Move right arm. Now right elbow. Now swivel right wrist. Move left arm. Swivel left elbow. Okay. Good. Now, draw an arrow, and—Hm. Okay. Unbend right elbow. Move right arm. No, right arm. There. Yes! No. Move right arm. Bend right elbow. Now nock the arrow to the bowstring, and—Wait, no, that angle’s all wrong. Un-nock arrow. Move right arm. Will that do it? No? Swivel left elbow? Nock arrow. Yes! Yes, that looks good! Just draw back the right arm, release the arrow, and…!
...And the shot goes wide.
Okay. Start again. Move right arm…
That’s the gist of Probably Archery, right there. You’ve got six joints to manipulate, divided between two arms, and you’ve got to move them all, one at a time, to bring them into harmonious arrangement to shoot an arrow. When it works, and you succeed (you will rarely succeed), you may on occasion be rewarded with the fleeting joy of landing a shot. Maybe.
Probably Archery seems to be another entry into the burgeoning genre of failure comedy, which, while perhaps not unique to games, is certainly expressed in some unique ways by the medium. Octodad: Dadliest Catch is a game rooted in the fundamental ineptitude of its protagonist (and, by extension, the player), and it succeeds in generating plenty of laughs and some dramatic tension by suggesting that if you fail badly enough, Octodad’s true identity will be revealed and his life will come crashing down around him. Surgeon Simulator, in a similar vein, creates comedy by giving the player an extremely unwieldy instrument for a series of extremely sensitive tasks.
Incompetence, in the right scenario, can be downright hilarious.
In terms of mining failure for comedy, however, Probably Archery lies closer to an earlier, much simpler title: QWOP. QWOP sees players attempting to run a 100m sprint by controlling a runner’s thighs and calves separately, and the results are predictably hilarious--it’s nearly impossible to make any forward progress at all, and if one is lucky enough to get a little forward momentum, it’s exceptionally difficult to keep it going.
But comedy is a funny thing—so dependent on context—and Probably Archery varies wildly between scenarios that can easily raise a laugh and scenarios that simply left me looking at my screen with wonder, completely bewildered at the notion that someone thought success was possible.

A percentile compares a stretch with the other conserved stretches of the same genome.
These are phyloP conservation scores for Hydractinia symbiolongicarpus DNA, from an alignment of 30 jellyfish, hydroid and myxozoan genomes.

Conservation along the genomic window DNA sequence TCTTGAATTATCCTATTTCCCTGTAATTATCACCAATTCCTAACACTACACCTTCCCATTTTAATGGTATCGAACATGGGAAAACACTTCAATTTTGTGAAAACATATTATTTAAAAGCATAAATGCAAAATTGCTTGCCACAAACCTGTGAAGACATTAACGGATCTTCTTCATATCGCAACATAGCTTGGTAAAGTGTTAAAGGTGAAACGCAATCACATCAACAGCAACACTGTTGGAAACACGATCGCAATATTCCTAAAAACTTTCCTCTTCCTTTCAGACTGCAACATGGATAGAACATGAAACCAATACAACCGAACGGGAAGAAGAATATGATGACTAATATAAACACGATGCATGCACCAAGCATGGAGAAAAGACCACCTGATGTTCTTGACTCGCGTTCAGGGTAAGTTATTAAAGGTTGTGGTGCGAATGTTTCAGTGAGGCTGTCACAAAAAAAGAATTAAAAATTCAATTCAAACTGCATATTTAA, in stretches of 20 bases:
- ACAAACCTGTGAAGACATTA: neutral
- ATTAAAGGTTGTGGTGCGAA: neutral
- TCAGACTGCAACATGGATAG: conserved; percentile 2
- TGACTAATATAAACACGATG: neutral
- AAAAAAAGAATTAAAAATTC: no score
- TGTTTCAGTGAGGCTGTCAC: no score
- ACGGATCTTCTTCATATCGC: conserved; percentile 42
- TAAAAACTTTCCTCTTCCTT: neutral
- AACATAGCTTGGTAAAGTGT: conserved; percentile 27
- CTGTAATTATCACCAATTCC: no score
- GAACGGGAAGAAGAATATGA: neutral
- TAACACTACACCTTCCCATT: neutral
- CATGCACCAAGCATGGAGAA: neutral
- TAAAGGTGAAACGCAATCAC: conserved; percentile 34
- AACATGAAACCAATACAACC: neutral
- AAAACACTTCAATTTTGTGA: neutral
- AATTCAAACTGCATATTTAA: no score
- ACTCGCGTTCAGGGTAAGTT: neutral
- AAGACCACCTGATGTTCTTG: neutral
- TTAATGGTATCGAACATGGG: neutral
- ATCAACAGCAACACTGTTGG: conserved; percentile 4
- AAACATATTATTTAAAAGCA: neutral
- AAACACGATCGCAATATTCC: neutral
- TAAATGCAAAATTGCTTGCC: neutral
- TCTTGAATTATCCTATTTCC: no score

The simplest challenge one can attempt in Probably Archery is target practice. Attempting to hit one of the several targets lined up before you is exceedingly difficult, as even once you can successfully nock an arrow to your bowstring, there’s no targeting reticle, which means that you must attempt to guess the arrow’s trajectory based on the angle in which it sits in the bow.
There is a certain kind of simple satisfaction in gaining proficiency at bringing the two arms together, in understanding when to transition your control from one arm to the other or from elbow to shoulder in order to bring the arrow to a position in which it may be nocked. But even once you can accomplish that, getting the arrow to travel in a satisfactory arc is an entirely different endeavor.
There is a mode in which you attempt to rescue a dummy that is dangling from a noose by sniping the rope. There is a mode in which you attempt to snipe a tiny apple, William-Tell-style, from atop the head of a humanoid target (the target’s head is also an apple). There is a mode in which the bulls-eye targets move.
You probably can guess, with a fair degree of accuracy, how much success I had with these modes.
The above modes don’t grant you much in the way of gratification if you fail.
The unfortunate thing about Probably Archery is that the above modes don’t grant you much in the way of gratification if you fail. Having an Olympic sprinter fall flat on his face with an ignominious grunt is pretty funny. Playing as a brain surgeon who is barely able to grip a mug of coffee is very funny. Playing as an octopus in a suit and flailing through a suburban grocery store while other shoppers look on, apparently none the wiser, is exceptionally funny.
Repeatedly missing with your arrows just isn’t that funny.
There are a handful of exceptions. My favorite mode in the entire experience, by far, is the one called “The Berserker.” In this mode, one of the many apple-headed homunculi which populate the game is placed far, far in the distance, and it proceeds to charge directly at you, wielding a broadsword and shouting continuously.
Attempting to bring your two arms together to ready a shot as your aggressor charges blindly toward you is beautifully simple and absurd. In any other shooting game, such an opponent would pose no threat whatsoever, but the balance between the ludicrous distance the sword-wielding apple-man has to travel in order to reach you and the exceptional difficulty of lining up a shot combine to create a fine piece of participatory humor.
Probably Archery has a number of different technological tricks up its sleeve—it’s Oculus Rift compatible, for example. Perhaps your failure was more _immersive_ than mine was. It’s also compatible with the Razer Hydra, so your failure could be more motion-controlled, too. Would all of these new technologies make the failure of Probably Archery demonstrably funnier, or less frustrating?